BAFTA award-winning actor Stuart Brennan praised the Scots for welcoming him and his filming crew with “open arms” while he filmed in Edinburgh, Glasgow, the Highlands and Stranraer.

The award-winning actor recently wrapped up a new feature film called Kingslayer which was filmed near Portpatrick at Dunskey Estate.

The film features actors such as John Rhys-Davies, who played Gimli in Lord of the Rings.

Stuart spoke about the wonderful experience of shooting the movie late last year: “That reminded me why I will continue making more films in Scotland, it was the most incredible film shoot I’ve ever done.”

'Kingslayer' is the fifth movie Stuart has filmed in Scotland after he fell in love with the country for its incredible filming locations and generous people who have always made him feel welcomed.

HeraldScotland: Ellie-Rose Mackinlay filming at Dunskey Estate, Stranraer, Scotland Ellie-Rose Mackinlay filming at Dunskey Estate, Stranraer, Scotland

The talented actor discussed his previous productions such as zombie film ‘Plan Z’ which was filmed in Dunfermline, Perth, Isle of Skye and even Loch Ness.

“We had such a lovely group of people around us everyone was so excited to be able to work together and everywhere we went people were so excited to have us.

“Coming from London where people hate having film crews turn up on their doorsteps in Scotland we were welcomed with open arms, we even had one shop say hey we will close for you no problem.

“The generosity of the Scottish people is what made me feel so welcome to begin with and then it turned into encouragement and it was kind of if you are willing to help me when I have very little to offer you, I am now going to try and support you where I can.”

The wonderful connection the award winner formed with the country has brought him back to film movies such as The Necromancer, Wolf and A Christmas Carol which were all filmed in locations such as the Highlands and the Scottish Borders.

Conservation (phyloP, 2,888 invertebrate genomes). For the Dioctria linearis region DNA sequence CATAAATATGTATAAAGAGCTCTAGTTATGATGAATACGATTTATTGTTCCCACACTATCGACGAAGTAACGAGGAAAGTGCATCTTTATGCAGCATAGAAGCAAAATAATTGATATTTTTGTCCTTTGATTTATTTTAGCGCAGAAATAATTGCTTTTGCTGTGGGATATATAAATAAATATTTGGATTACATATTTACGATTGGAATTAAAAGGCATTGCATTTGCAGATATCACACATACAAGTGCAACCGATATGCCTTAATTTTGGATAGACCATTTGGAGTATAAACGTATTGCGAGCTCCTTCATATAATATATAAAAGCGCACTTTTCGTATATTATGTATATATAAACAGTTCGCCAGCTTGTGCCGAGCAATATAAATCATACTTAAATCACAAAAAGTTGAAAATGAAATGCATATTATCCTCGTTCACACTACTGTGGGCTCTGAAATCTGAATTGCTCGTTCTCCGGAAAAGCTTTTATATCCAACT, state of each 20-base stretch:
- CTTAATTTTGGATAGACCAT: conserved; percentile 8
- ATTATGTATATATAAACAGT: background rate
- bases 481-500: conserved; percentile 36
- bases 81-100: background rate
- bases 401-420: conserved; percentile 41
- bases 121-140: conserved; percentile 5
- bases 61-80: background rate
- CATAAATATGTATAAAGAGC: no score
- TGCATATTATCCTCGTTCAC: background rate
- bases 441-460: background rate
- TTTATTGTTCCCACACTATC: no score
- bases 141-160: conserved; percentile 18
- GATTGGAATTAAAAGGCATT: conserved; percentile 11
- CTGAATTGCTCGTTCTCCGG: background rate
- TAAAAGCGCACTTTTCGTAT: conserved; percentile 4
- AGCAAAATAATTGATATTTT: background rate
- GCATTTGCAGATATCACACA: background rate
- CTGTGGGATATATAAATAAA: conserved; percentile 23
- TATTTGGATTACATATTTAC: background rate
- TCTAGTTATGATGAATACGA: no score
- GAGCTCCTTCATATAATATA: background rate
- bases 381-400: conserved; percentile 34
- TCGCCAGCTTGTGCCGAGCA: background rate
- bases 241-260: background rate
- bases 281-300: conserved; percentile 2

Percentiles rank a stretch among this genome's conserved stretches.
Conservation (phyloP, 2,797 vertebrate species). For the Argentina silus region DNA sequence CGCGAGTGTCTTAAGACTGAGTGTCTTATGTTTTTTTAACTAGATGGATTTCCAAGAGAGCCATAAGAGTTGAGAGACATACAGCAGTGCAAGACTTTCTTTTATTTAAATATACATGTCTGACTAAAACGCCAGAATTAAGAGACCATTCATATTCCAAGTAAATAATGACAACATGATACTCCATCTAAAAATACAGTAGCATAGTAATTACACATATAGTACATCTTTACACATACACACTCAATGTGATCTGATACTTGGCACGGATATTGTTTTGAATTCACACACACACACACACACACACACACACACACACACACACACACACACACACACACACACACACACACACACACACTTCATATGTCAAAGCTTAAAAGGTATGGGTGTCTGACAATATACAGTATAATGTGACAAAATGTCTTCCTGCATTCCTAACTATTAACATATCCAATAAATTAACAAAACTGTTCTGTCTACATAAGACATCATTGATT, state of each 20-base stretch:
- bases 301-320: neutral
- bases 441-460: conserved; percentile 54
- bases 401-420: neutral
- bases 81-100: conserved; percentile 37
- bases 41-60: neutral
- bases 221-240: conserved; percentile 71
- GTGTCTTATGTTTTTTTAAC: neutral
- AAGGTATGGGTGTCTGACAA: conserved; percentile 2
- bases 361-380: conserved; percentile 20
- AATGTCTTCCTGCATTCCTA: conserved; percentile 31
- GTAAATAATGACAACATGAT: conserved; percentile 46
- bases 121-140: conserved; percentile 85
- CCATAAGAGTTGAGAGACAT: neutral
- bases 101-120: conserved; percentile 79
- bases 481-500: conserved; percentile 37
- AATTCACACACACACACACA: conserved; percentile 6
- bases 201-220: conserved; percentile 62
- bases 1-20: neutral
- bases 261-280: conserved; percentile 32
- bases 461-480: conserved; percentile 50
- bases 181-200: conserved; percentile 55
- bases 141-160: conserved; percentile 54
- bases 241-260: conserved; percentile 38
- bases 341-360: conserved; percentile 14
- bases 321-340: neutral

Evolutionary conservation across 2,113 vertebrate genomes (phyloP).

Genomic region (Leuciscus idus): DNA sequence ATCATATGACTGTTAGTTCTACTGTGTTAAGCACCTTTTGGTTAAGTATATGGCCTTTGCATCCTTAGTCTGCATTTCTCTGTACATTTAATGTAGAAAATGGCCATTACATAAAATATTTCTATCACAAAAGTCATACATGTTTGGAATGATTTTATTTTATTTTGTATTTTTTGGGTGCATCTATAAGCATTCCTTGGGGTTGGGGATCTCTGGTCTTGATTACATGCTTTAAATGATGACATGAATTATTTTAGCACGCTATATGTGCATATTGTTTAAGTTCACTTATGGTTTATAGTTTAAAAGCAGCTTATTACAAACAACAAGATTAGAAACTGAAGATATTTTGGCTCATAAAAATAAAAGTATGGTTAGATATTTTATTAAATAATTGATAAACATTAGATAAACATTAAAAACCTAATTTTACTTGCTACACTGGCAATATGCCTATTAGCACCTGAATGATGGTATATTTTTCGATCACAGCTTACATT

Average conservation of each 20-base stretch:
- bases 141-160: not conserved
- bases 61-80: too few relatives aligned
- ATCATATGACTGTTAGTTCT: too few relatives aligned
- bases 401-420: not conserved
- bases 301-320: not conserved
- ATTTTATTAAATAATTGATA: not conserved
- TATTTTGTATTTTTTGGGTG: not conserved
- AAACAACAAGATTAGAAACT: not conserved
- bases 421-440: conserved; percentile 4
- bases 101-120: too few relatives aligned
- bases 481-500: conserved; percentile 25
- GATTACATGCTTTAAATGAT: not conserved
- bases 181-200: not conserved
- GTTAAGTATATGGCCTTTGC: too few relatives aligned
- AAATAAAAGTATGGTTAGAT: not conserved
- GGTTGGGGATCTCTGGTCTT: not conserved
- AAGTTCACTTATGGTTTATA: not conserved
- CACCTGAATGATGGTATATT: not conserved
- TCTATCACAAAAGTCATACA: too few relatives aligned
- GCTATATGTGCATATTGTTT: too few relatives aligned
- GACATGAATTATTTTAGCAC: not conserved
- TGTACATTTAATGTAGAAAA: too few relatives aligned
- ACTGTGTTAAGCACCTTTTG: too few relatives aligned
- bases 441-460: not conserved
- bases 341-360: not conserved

HeraldScotland: Necromancer - battle scenes filmed at Tulibole Castle, FifeNecromancer - battle scenes filmed at Tulibole Castle, Fife

Stuart began his successful career while studying drama at the University of Winchester.

He spoke about his previous involvement with script writing which started after an English teacher recommended a few short film scripts for him to read.

“I remember getting an A3 pad out and starting to write down some ideas and I didn’t really understand formatting or structure, I had no background in it other than reading a couple of short scripts.”

He added: “I just kept practicing I’ve never had a single screenwriting class in my life I just picked up a pen and tried to learn with every script that I have written.”

At university, the actor explored his writing more seriously and co-wrote a play ‘A Little Silhouette of a Man’ which was performed in front of a sell-out crowd at the Theatre Royal Winchester.

On the course, he also started to develop his acting technique which focuses on method acting.

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Method acting allows him to gain a “gateway into being in someone else’s skin”.

He added: “I sought out performances and learnt about actors I had really admired over my days at university. Daniel Day-Lewis became kind of number one.

“Tom Cruise fascinated me, Al Pacino, Robert De Niro, Dustin Hoffman, these great actors and all of them talk about the amount of research they would do for a role and I became fascinated by how they would change their bodies for a role.

“The suit of excellence they put into trying to learn any crafts that they had to portray on screen.”

Stuart won a BAFTA for his performance in the film ‘Risen’ which was about the life of Boxer Howard Winstone and his road to winning the world title in the 1960s.

The film took five years to make and the actor trained the whole time so that once filming took place for the fight sequences he could actually spar with the other boxers in the film, most of whom were played by world boxing champions.

Stuart said: “The story of all of Howard’s struggles really resonated with me.”

He added: “The determination and fighting spirit I had within me was what had drawn me to wanting to do a boxing film in the first place.

“I always felt like I had to fight to be noticed to fight to be recognised, fight for opportunities and just where I came from there aren’t opportunities for film and tv.”

The next project the BAFTA winner is set to work on will also involve Scotland. A new psychological thriller ‘Freight’ written by Aberdeen based writer was optioned by the production company Stronghold and will be directed by Steve Johnson.